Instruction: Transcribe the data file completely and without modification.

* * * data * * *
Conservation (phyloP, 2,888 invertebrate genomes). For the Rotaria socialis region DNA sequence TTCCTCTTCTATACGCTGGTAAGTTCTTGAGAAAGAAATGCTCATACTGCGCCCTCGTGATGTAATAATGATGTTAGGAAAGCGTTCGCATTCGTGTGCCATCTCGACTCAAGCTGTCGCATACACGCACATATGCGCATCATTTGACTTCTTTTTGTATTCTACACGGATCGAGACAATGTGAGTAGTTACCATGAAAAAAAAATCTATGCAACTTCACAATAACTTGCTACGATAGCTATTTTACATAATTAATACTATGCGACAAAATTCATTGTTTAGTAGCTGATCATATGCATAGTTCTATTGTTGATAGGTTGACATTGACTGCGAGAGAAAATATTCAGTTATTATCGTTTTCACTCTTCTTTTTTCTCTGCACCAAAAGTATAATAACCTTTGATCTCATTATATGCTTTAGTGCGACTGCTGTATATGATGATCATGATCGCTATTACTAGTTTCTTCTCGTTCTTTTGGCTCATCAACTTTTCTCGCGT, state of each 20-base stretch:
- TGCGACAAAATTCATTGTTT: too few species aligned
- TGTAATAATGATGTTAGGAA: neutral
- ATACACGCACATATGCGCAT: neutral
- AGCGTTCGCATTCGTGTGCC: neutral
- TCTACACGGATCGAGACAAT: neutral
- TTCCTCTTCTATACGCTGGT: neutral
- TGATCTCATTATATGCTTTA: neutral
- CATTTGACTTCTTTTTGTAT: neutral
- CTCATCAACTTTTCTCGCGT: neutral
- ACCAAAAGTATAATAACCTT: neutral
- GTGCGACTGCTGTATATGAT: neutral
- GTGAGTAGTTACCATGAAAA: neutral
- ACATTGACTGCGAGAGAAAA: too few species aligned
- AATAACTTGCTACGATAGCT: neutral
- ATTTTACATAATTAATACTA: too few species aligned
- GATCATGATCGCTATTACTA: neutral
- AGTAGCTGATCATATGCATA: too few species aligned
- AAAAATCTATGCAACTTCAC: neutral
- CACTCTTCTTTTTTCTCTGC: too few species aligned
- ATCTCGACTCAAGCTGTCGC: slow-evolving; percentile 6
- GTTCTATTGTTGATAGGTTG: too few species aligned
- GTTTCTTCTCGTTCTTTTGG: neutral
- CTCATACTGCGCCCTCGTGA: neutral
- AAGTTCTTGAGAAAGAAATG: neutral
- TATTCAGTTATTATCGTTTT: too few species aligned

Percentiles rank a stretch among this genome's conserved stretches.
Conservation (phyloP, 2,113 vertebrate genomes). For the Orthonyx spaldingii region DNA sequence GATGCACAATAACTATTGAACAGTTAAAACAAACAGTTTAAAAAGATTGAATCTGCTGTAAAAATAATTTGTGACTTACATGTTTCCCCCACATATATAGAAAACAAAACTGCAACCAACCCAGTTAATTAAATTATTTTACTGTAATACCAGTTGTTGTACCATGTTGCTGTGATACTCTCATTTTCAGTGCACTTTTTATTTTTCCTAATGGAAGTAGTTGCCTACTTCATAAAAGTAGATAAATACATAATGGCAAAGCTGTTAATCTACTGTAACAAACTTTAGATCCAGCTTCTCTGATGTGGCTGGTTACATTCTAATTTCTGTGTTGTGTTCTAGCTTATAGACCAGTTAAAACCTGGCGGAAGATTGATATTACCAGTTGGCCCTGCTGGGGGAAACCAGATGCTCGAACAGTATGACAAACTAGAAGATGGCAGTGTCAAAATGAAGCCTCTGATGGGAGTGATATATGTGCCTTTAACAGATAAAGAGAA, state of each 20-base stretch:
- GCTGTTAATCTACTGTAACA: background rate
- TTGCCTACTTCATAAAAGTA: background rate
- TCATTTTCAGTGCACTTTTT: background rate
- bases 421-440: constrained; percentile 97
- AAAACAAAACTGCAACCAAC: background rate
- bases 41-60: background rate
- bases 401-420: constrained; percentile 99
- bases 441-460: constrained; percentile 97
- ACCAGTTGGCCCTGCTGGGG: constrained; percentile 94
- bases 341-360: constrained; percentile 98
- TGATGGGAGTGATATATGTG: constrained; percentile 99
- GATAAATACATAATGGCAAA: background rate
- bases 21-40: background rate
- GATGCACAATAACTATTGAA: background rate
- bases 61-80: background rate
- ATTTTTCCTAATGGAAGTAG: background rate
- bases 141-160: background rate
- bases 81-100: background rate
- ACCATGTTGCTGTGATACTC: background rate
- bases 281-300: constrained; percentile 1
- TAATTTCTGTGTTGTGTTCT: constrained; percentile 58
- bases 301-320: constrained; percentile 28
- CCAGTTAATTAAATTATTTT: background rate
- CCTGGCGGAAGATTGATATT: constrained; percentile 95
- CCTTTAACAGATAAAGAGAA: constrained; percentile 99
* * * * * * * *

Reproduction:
Conservation (phyloP, 2,888 invertebrate genomes). For the Rotaria socialis region DNA sequence TTCCTCTTCTATACGCTGGTAAGTTCTTGAGAAAGAAATGCTCATACTGCGCCCTCGTGATGTAATAATGATGTTAGGAAAGCGTTCGCATTCGTGTGCCATCTCGACTCAAGCTGTCGCATACACGCACATATGCGCATCATTTGACTTCTTTTTGTATTCTACACGGATCGAGACAATGTGAGTAGTTACCATGAAAAAAAAATCTATGCAACTTCACAATAACTTGCTACGATAGCTATTTTACATAATTAATACTATGCGACAAAATTCATTGTTTAGTAGCTGATCATATGCATAGTTCTATTGTTGATAGGTTGACATTGACTGCGAGAGAAAATATTCAGTTATTATCGTTTTCACTCTTCTTTTTTCTCTGCACCAAAAGTATAATAACCTTTGATCTCATTATATGCTTTAGTGCGACTGCTGTATATGATGATCATGATCGCTATTACTAGTTTCTTCTCGTTCTTTTGGCTCATCAACTTTTCTCGCGT, state of each 20-base stretch:
- TGCGACAAAATTCATTGTTT: too few species aligned
- TGTAATAATGATGTTAGGAA: neutral
- ATACACGCACATATGCGCAT: neutral
- AGCGTTCGCATTCGTGTGCC: neutral
- TCTACACGGATCGAGACAAT: neutral
- TTCCTCTTCTATACGCTGGT: neutral
- TGATCTCATTATATGCTTTA: neutral
- CATTTGACTTCTTTTTGTAT: neutral
- CTCATCAACTTTTCTCGCGT: neutral
- ACCAAAAGTATAATAACCTT: neutral
- GTGCGACTGCTGTATATGAT: neutral
- GTGAGTAGTTACCATGAAAA: neutral
- ACATTGACTGCGAGAGAAAA: too few species aligned
- AATAACTTGCTACGATAGCT: neutral
- ATTTTACATAATTAATACTA: too few species aligned
- GATCATGATCGCTATTACTA: neutral
- AGTAGCTGATCATATGCATA: too few species aligned
- AAAAATCTATGCAACTTCAC: neutral
- CACTCTTCTTTTTTCTCTGC: too few species aligned
- ATCTCGACTCAAGCTGTCGC: slow-evolving; percentile 6
- GTTCTATTGTTGATAGGTTG: too few species aligned
- GTTTCTTCTCGTTCTTTTGG: neutral
- CTCATACTGCGCCCTCGTGA: neutral
- AAGTTCTTGAGAAAGAAATG: neutral
- TATTCAGTTATTATCGTTTT: too few species aligned

Percentiles rank a stretch among this genome's conserved stretches.
Conservation (phyloP, 2,113 vertebrate genomes). For the Orthonyx spaldingii region DNA sequence GATGCACAATAACTATTGAACAGTTAAAACAAACAGTTTAAAAAGATTGAATCTGCTGTAAAAATAATTTGTGACTTACATGTTTCCCCCACATATATAGAAAACAAAACTGCAACCAACCCAGTTAATTAAATTATTTTACTGTAATACCAGTTGTTGTACCATGTTGCTGTGATACTCTCATTTTCAGTGCACTTTTTATTTTTCCTAATGGAAGTAGTTGCCTACTTCATAAAAGTAGATAAATACATAATGGCAAAGCTGTTAATCTACTGTAACAAACTTTAGATCCAGCTTCTCTGATGTGGCTGGTTACATTCTAATTTCTGTGTTGTGTTCTAGCTTATAGACCAGTTAAAACCTGGCGGAAGATTGATATTACCAGTTGGCCCTGCTGGGGGAAACCAGATGCTCGAACAGTATGACAAACTAGAAGATGGCAGTGTCAAAATGAAGCCTCTGATGGGAGTGATATATGTGCCTTTAACAGATAAAGAGAA, state of each 20-base stretch:
- GCTGTTAATCTACTGTAACA: background rate
- TTGCCTACTTCATAAAAGTA: background rate
- TCATTTTCAGTGCACTTTTT: background rate
- bases 421-440: constrained; percentile 97
- AAAACAAAACTGCAACCAAC: background rate
- bases 41-60: background rate
- bases 401-420: constrained; percentile 99
- bases 441-460: constrained; percentile 97
- ACCAGTTGGCCCTGCTGGGG: constrained; percentile 94
- bases 341-360: constrained; percentile 98
- TGATGGGAGTGATATATGTG: constrained; percentile 99
- GATAAATACATAATGGCAAA: background rate
- bases 21-40: background rate
- GATGCACAATAACTATTGAA: background rate
- bases 61-80: background rate
- ATTTTTCCTAATGGAAGTAG: background rate
- bases 141-160: background rate
- bases 81-100: background rate
- ACCATGTTGCTGTGATACTC: background rate
- bases 281-300: constrained; percentile 1
- TAATTTCTGTGTTGTGTTCT: constrained; percentile 58
- bases 301-320: constrained; percentile 28
- CCAGTTAATTAAATTATTTT: background rate
- CCTGGCGGAAGATTGATATT: constrained; percentile 95
- CCTTTAACAGATAAAGAGAA: constrained; percentile 99